Prime Minister John Key says two New Zealand soldiers who were injured during an attack that killed at least 10 Afghan civilians at a Kabul hotel played a “crucial part” in making the building safe.
Suicide bombers and heavily armed Taleban insurgents attacked the Intercontinental Hotel frequented by westerners in the Afghan capital about 10.30pm, local time.
The New Zealand Defence Force (NZDF) this evening confirmed New Zealand special operations forces, in support of the Afghan Police Crisis Response Unit, responded to the incident.
Key said a handful of Kiwi troops were initially at the scene in a mentoring role, but engaged when there was a sudden escalation.
The NZDF said throughout the operation, New Zealand soldiers faced small arms fire and explosions and an ISAF helicopter with a sniper team was utilised to confront the insurgents on the roof of the hotel.
Two soldiers received moderate injuries after taking an active role in the incident in making the building safe, Key said.
The soldiers’ families have since been notified.
Key, who this morning denied any Kiwi involvement, this evening said he was not aware of the incident earlier.
Ministers in New Zealand had been informed at 3.30pm and Key was told later.
Since the team had gone into the area in a mentoring capacity, the prime minister’s office was not informed, he said.
“Sometimes in these instances, the situation changes.”
The NZDF said at 3am local time, a fire started on the fifth floor of the Intercontinental Hotel, most likely as a result of explosives set off by insurgents.
By 6.30am, clearance of the hotel was completed with a number of insurgents killed.
HOTEL TARGETED BY SIX SUICIDE BOMBERS
"At least 10 civilians, including hotel staff, were killed when six suicide bombers attacked the Intercontinental," Mohammad Zahir, the head of the Kabul police crime unit, said.
Afghan officials said all the attackers appeared to have been killed. Associated Press reporters on the scene saw at least five bodies removed from the hotel, but could not say whether they were the attackers or their victims.
The Taleban claimed responsibility for the attack.
Jason Waggoner, a spokesman for the US-led coalition fighting in Afghanistan, said the helicopters fired on the roof where militants had taken up positions. He said they killed three gunmen and that Afghan security forces clearing the Inter-Continental hotel worked their way up to the roof and engaged the remaining insurgents.
The helicopters attacked after four massive explosions rocked the hotel.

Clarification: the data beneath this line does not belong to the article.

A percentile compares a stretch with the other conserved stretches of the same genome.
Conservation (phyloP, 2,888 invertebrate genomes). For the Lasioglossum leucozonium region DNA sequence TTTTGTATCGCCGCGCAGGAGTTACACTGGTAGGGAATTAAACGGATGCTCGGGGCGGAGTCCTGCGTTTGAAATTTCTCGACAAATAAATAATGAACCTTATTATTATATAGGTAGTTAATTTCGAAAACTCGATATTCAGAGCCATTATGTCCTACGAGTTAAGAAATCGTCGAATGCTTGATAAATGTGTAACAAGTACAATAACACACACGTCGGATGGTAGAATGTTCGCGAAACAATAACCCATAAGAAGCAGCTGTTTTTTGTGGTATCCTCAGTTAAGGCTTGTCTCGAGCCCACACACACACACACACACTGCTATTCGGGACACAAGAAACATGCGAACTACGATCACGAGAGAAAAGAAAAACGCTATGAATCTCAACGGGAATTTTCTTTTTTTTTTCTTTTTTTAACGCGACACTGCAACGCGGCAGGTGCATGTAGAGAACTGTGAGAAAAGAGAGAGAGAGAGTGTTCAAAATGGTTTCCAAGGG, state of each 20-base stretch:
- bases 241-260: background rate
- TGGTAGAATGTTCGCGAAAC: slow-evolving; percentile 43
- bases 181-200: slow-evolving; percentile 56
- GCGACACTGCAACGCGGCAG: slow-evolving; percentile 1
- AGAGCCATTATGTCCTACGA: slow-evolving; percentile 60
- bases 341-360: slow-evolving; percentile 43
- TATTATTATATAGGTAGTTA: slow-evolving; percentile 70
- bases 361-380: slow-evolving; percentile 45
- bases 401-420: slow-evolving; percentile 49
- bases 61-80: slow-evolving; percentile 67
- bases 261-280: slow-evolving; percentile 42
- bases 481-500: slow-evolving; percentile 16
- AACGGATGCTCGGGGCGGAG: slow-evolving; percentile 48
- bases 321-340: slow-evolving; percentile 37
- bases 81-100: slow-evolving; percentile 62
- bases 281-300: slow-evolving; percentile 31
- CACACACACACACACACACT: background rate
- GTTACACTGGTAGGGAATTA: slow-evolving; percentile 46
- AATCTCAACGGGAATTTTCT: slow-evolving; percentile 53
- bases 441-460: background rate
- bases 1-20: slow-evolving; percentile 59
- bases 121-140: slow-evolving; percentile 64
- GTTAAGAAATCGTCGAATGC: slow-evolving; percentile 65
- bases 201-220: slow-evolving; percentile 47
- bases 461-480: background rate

After the gunmen were killed, the hotel lights that had been blacked out during the attack came back on. Afghan security vehicles and ambulances were removing the dead and wounded from the area.
UP TO 70 GUESTS IN HOTEL
Some Afghan provincial governors were staying at the hotel, which is frequented by Afghan officials and foreign visitors.
Samoonyar Mohammad Zaman, a security officer for the Ministry of Interior, said there were 60 to 70 guests at the hotel at the time of the attack.
"I saw the bodies of two suicide bombers at the main entrance of the hotel," he said.
He said some of the provincial governors who were staying at the hotel had left. But some members of their entourages have remained inside.
"There have been some people who have escaped, but most of the guests are still inside," he said.
Zaman said the insurgents were armed with machine guns, anti-aircraft weapons, rocket-propelled grenades and hand grenades. The were using grenade launchers, he said.
Afghan national security forces moved inside the blacked out hotel slowly as to not frighten or hurt any guests, he said.
Interior Ministry spokesman Sediq Sediqqi said all the suicide bombers either blew themselves up or were killed while other gunmen continued to fire from the roof for a while.
"There are foreign and Afghan guests staying at the hotel," Sediqqi said before the Nato helicopters attacked. "We have reports that they are safe in their rooms, but still there is shooting."
Associated Press reporters at the scene said the two sides fought with machine guns and rocket-propelled grenades. They saw tracer rounds go up over the darkened hotel and saw shooting from the roof of the five-story building in the rare, night time attack in the Afghan capital.
Police ordered bystanders to lie on the ground for safety.
WE HAVE KILLED AND WOUNDED 50 ENEMIES, TALEBAN CLAIMED
Taleban spokesman Zabiullah Mujahid claimed responsibility for the attack in a telephone call to the AP.
Mujahid later issued a statement claiming that Taleban attackers killed guards at a gate and entered the hotel.